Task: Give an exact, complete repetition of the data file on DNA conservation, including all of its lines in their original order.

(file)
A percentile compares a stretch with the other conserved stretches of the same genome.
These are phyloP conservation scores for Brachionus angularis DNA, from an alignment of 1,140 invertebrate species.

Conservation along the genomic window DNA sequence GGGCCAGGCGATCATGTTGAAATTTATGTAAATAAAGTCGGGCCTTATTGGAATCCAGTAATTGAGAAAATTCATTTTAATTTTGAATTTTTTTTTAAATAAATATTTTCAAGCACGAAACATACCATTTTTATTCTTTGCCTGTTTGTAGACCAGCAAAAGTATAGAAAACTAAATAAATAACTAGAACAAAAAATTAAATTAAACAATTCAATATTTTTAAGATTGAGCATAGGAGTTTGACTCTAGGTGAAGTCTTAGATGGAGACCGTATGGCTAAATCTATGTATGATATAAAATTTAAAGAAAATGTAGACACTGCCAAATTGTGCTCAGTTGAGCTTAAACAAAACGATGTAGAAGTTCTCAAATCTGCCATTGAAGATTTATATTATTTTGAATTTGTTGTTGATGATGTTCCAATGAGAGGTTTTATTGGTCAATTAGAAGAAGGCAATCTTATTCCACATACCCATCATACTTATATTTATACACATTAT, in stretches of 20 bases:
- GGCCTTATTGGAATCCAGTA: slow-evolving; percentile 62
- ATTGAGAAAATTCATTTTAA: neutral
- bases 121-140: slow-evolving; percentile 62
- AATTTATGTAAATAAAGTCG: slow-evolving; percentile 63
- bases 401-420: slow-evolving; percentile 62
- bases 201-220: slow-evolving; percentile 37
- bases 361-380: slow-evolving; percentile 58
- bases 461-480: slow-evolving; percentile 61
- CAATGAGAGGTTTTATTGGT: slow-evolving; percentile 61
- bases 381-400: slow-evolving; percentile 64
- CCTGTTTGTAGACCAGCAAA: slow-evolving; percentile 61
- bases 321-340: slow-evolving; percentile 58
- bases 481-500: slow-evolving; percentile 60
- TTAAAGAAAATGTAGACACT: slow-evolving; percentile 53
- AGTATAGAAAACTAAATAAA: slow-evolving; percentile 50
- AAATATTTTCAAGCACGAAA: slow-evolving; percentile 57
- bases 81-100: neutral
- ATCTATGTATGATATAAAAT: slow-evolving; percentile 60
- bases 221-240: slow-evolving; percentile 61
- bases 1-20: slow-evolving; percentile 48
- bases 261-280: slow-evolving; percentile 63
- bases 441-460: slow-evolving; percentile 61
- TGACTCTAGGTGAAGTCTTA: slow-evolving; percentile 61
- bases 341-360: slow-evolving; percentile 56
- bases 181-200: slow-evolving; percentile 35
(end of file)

A percentile compares a stretch with the other conserved stretches of the same genome.
These are phyloP conservation scores for Brachionus angularis DNA, from an alignment of 1,140 invertebrate species.

Conservation along the genomic window DNA sequence GGGCCAGGCGATCATGTTGAAATTTATGTAAATAAAGTCGGGCCTTATTGGAATCCAGTAATTGAGAAAATTCATTTTAATTTTGAATTTTTTTTTAAATAAATATTTTCAAGCACGAAACATACCATTTTTATTCTTTGCCTGTTTGTAGACCAGCAAAAGTATAGAAAACTAAATAAATAACTAGAACAAAAAATTAAATTAAACAATTCAATATTTTTAAGATTGAGCATAGGAGTTTGACTCTAGGTGAAGTCTTAGATGGAGACCGTATGGCTAAATCTATGTATGATATAAAATTTAAAGAAAATGTAGACACTGCCAAATTGTGCTCAGTTGAGCTTAAACAAAACGATGTAGAAGTTCTCAAATCTGCCATTGAAGATTTATATTATTTTGAATTTGTTGTTGATGATGTTCCAATGAGAGGTTTTATTGGTCAATTAGAAGAAGGCAATCTTATTCCACATACCCATCATACTTATATTTATACACATTAT, in stretches of 20 bases:
- GGCCTTATTGGAATCCAGTA: slow-evolving; percentile 62
- ATTGAGAAAATTCATTTTAA: neutral
- bases 121-140: slow-evolving; percentile 62
- AATTTATGTAAATAAAGTCG: slow-evolving; percentile 63
- bases 401-420: slow-evolving; percentile 62
- bases 201-220: slow-evolving; percentile 37
- bases 361-380: slow-evolving; percentile 58
- bases 461-480: slow-evolving; percentile 61
- CAATGAGAGGTTTTATTGGT: slow-evolving; percentile 61
- bases 381-400: slow-evolving; percentile 64
- CCTGTTTGTAGACCAGCAAA: slow-evolving; percentile 61
- bases 321-340: slow-evolving; percentile 58
- bases 481-500: slow-evolving; percentile 60
- TTAAAGAAAATGTAGACACT: slow-evolving; percentile 53
- AGTATAGAAAACTAAATAAA: slow-evolving; percentile 50
- AAATATTTTCAAGCACGAAA: slow-evolving; percentile 57
- bases 81-100: neutral
- ATCTATGTATGATATAAAAT: slow-evolving; percentile 60
- bases 221-240: slow-evolving; percentile 61
- bases 1-20: slow-evolving; percentile 48
- bases 261-280: slow-evolving; percentile 63
- bases 441-460: slow-evolving; percentile 61
- TGACTCTAGGTGAAGTCTTA: slow-evolving; percentile 61
- bases 341-360: slow-evolving; percentile 56
- bases 181-200: slow-evolving; percentile 35